They include lower body exercises such as Romanian deadlifts, Plie squats and farmer's walk and upper body exercises such as dumbbell curl to press, chest fly and exercise ball prone cobra to target your full body without missing a single key muscle group.
Below is the image list of 30 dumbbell exercises:
Aside from strengthening your body, dumbbells offer three benefits you cannot get from other gym equipment.
- Work with full range of motion
- Create muscle balance
- Develop stability
Here are the reasons why dumbbells are superior to other hand weight equipment.
Work with full range of motion
Dumbbells are free weights that offer a greater range of motion. By extending your range of motion, you can challenge yourself by engaging more muscles than exercises with a limited range of motion.
This often translates to faster results and more effective training.
A chest press for instance can be performed with a barbell.
Barbell is another type of weight equipment that offers an excellent way to increase resistance, yet when used with certain exercises such as chest press, it can limit the effect of the press exercise and range of motion.
Unlike dumbbells, your down movement with barbell gets interrupted when the bar hits your chest. This unfortunately happens way before your shoulders hit the lowest point and exercise the full range of motion.
But with dumbbells, your shoulder movement is unrestricted and can fully exercise the full range of motion.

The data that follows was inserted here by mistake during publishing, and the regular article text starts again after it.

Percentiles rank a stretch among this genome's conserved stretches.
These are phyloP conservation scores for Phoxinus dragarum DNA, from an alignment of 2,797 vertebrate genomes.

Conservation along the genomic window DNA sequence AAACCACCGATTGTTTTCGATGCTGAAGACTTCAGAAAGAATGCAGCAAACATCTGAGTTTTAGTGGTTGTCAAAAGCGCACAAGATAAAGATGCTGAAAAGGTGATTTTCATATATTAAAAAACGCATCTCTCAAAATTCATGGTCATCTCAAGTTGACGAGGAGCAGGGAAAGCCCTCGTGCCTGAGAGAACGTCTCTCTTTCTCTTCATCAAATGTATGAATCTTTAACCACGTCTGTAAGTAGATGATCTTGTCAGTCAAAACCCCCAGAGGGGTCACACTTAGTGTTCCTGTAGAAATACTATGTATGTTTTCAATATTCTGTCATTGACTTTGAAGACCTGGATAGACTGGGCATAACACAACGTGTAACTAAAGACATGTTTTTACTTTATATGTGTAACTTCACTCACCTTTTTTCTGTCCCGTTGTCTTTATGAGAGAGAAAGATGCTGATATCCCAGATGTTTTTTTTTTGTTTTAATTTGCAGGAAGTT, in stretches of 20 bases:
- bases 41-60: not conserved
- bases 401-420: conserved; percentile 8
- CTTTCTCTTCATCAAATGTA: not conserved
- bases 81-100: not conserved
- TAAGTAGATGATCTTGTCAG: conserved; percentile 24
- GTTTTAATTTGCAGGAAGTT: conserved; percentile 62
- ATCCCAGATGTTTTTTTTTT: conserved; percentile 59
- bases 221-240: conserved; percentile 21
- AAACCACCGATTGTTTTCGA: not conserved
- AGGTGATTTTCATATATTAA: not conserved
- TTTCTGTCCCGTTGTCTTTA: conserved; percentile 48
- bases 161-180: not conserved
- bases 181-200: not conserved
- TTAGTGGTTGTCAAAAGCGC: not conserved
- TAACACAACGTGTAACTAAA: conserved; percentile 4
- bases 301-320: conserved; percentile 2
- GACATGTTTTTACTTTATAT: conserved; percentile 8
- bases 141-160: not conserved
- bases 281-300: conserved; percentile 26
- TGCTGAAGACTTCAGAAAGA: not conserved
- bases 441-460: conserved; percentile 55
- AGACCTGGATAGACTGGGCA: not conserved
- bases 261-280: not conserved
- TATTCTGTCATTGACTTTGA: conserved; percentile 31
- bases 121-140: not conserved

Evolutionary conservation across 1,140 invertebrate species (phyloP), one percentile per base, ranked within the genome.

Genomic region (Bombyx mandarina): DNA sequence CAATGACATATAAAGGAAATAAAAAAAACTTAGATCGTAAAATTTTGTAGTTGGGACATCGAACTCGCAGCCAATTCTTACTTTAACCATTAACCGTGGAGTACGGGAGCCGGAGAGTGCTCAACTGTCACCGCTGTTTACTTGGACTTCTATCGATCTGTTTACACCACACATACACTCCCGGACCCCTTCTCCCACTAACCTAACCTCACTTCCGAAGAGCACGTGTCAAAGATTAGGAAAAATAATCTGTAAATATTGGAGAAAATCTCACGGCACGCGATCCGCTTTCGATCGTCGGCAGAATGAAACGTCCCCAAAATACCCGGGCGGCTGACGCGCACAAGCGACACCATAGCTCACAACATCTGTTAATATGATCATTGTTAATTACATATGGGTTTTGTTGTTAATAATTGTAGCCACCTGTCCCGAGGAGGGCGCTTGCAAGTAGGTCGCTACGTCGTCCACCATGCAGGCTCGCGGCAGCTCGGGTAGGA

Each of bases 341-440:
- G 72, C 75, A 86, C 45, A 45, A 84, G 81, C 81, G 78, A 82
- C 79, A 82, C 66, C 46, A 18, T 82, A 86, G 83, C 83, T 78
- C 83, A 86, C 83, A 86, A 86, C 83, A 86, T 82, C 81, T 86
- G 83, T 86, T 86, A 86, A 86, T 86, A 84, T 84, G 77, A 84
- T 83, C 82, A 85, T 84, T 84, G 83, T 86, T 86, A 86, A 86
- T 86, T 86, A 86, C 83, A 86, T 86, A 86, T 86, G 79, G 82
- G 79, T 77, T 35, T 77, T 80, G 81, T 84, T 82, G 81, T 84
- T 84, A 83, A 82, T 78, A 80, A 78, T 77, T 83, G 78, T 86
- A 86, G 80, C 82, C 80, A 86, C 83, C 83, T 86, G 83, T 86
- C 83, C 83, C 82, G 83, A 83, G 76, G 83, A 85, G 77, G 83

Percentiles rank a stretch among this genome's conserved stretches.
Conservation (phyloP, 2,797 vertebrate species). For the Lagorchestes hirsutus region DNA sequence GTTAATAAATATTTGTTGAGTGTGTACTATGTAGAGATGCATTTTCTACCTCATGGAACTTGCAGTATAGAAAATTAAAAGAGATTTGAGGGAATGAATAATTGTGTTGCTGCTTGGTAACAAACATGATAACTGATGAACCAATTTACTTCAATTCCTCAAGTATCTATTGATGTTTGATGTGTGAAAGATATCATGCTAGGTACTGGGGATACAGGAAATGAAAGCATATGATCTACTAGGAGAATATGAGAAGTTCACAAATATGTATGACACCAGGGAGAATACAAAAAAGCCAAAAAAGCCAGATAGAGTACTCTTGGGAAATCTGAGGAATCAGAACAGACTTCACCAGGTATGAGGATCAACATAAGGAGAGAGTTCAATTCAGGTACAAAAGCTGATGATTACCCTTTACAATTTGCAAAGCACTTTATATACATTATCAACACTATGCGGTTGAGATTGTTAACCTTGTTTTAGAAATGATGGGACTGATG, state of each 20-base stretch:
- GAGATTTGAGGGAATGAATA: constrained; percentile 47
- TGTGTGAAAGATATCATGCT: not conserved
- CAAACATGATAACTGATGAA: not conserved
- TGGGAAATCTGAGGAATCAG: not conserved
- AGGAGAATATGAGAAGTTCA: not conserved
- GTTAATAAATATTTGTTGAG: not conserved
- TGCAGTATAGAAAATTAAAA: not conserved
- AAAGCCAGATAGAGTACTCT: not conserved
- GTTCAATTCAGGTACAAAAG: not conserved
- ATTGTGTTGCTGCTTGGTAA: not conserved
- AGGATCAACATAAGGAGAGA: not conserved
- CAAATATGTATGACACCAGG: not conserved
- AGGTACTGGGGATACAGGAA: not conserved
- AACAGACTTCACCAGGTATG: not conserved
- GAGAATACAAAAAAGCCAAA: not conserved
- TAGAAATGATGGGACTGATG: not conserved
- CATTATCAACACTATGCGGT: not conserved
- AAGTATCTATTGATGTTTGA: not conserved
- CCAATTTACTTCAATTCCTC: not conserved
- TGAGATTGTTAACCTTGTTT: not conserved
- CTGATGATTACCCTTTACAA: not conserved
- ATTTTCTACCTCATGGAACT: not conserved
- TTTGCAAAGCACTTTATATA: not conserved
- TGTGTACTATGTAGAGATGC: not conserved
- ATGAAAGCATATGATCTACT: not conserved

This allows activation of more muscle fiber and stimulation of the muscle tone.
Create muscle balance
Dumbbell exercises offer a way to identify and correct muscle imbalances.
By forcing each arm and leg to lift its fair share of resistance, it limits the dependency on the strong side. Because dumbbell exercises don't offer a way for the strong side to compensate the work of the weak side, weight is always distributed equally amongst the weak and strong side.
By working each side independently, you can identify your muscle imbalances and correct them by strengthening both sides with the equal amount of weight.
Free weight exercises such as dumbbell exercises are naturally core strength and stabilization focused workouts.
When you sit down on an exercise machine, you are not only limiting muscle engagement but also only utilizing one plane of motion.
On contrary, free weight exercises engage multiple muscles and move in multiple planes of motion causing activation of core and reliance on balance and stabilization.
Only with free weights, you are free to practice movements such as rotational, side to side and front to back, often all in one exercise.
This often leads to activation of smaller muscles that act as a stabilizer to the joints.
With dumbbells you get the benefits of activation of your muscles for the sake of strengthening but also for stabilization, giving you stronger core and better supported joints.
Discover what more you can do with dumbbells and spice up your exercise routines to get more results and take full advantage of the powerful equipment you have on hand.
Did we miss your favorite dumbbell exercises? Leave us a comment below to let us know. We'd love to hear some of your go-to dumbbell moves.